‘Tis the season of commencement addresses. Speeches brief and not so brief, exhorting graduates to go forth and improve the world. The people who deliver these addresses are often famous, coming from all walks of life; actors, writers, politicans, musicians, military leaders are de rigor for commencement addresses. One address was given by director, actor, and producer Sydney Pollack at Binghamton University in 2003.
Beginning in the 1960s, Pollack represented a blend of Hollywood celebrity and artist. His famous films included This Property Is Condemned (1966), the hit comedy Tootsie (1982), and the award winning Out of Africa (1985) which garnered him two Oscars: Best Direction and Best Picture. Pollack also produced the films The Talented Mr. Ripley (1999) and Cold Mountain (2003). He was honored with the John Huston Award from the Directors Guild of America in 2000 as a “defender of artists’ rights” before he died in 2008.
Two paragraphs from his commencement address were posted in the NYTimes in a feature piece by Sam Dillon titled Commencement Speeches; Reflections on War, Peace, and How to Live Vitally and Act Globally (6/1/2003). When I read this section of his address, I was inspired to use his ideas as the objective for a film and literature English elective for the senior class.
In two paragraphs, Pollack articulated the power of fiction as a tool for developing compassion:
“We all live rather prescribed and narrow lives. I’m just this one white guy, 60-something years old. I’ll never be anything else except older. I’ve got one set of kids. I’ve got one wife. That’s it for me. But then, there’s this great, great library of experiences that’s housed in the liberal arts. Fictional worlds created that I can put on like this gown or coat, eyes that I can borrow to see the world.
I can be a black housewife. I can be a king. I can be a C.I.A. spy. I can be a warrior. I can learn what it is like to be tried and convicted, to confess, to win the beautiful girl, lose the beautiful girl. It’s a way of understanding the world that functions beyond intellect and it teaches and touches through feeling and experience even when that experience is part of the imagination. Compassion finally is the great gift of literature. Fiction, and by that I mean the aesthetic creation of all artificial worlds, must persuade you to interpret the world with compassion.”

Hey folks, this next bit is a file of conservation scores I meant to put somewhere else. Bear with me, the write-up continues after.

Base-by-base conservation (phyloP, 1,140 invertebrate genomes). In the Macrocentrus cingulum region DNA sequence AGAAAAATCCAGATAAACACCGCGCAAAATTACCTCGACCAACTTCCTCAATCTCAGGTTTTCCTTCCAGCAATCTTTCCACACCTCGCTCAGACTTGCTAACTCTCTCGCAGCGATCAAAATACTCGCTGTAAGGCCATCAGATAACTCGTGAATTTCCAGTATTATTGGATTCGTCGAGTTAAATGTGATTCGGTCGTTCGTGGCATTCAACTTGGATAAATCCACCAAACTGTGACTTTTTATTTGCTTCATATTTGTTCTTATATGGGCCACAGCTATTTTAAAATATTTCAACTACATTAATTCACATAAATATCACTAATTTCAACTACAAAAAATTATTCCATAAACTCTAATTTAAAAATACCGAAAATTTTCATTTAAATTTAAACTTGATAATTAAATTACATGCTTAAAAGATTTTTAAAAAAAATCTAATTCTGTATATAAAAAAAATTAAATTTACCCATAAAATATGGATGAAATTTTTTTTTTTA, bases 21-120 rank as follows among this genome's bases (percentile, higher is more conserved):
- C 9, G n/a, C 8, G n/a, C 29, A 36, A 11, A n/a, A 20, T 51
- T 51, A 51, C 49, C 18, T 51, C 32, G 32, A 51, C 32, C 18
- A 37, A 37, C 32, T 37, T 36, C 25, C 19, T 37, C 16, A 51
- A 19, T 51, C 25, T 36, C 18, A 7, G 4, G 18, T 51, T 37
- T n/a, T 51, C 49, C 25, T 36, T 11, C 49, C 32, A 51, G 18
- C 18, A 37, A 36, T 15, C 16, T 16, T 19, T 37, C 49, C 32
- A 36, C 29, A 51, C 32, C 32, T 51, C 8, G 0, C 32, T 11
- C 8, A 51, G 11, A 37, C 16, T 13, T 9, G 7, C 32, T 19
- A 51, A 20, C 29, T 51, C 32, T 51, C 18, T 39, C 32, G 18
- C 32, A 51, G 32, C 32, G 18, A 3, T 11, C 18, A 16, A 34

The fictional worlds that Pollack created in his films are similar to those worlds created by a reader experiencing fiction. Film, however, demands a combination of sight and sound in order to communicate a story, and the talented Pollack knew how to manipulate those elements to make the viewer surrender self to the emotional highs and lows in a retelling of a story. For example, his, “aesthetic creation of all artificial worlds” used various points of view to make viewers feel as through they were flying in a biplane over the African Savannah in this clip from Out of Africa:
Making a film is a collaborative activity that includes actors actesses, cinematographers, producers, editors, and directors. Even the credits for the shortest film scroll with a multitude of oddly-named professions: key grips, gaffers, and best boys. Literature, by contrast, is created as a singular, intimate activity; the author’s words stimulating the reader’s imagination. Both creative processes are studied in the Film and Literature course offered to 12th graders.
In the film part of the course, students are made aware of the technical elements in film making. They learn to recognize the differences between diegetic and non-diegetic sound. They learn how to notice a cinematographer’s or film editor’s use of the rule of thirds. They learn to identify long shots, establishing shots, and extreme close-ups. They watch John Ford’s Stagecoach and notice his use of natural lighting in many scenes. They watch Orson Welles’s Citizen Kane and comment on the use of light for transitions from scene to scene. They watch Frank Darabont’s The Shawshank Redemption and deconstruct the lighting in the mise-en-scene of the prison break.
In the literature section of the course, the students study how Milos Forman recreated the character of R.P. McMurphy from Ken Kesey’s text One Flew Over the Cuckoo’s Nest in a film of the same name. They analyze the authentic dialogue of adolescent males in Steven King’s short story The Body, a story that eventually became the film Stand By Me. By the end of the course, the students agree that at the heart of every great movie, all technical elements aside, must be a good story.
Pollack understood how a story is shared in literature between the writer and reader, and he allowed viewers to become the characters: the housewives, kings, spys, warriors he mentioned in his commencement address. He understood that film exacerbates sensory experiences that aid in developing empathy, an empathy that can lead to compassion. In his work in the film industry, he also proved that creating compassion is also the great gift of film since film lets us “borrow eyes to see the world.”
The two paragraphs in Pollack’s commencement address in 2003 served as the genesis to the Film and Literature course now running at my high school, but they could just as easily serve as the objective for any literature course; fiction persuades us to learn compassion. In our increasingly connected, contentious, and competitive world, learning compassion through story is a skill worth developing.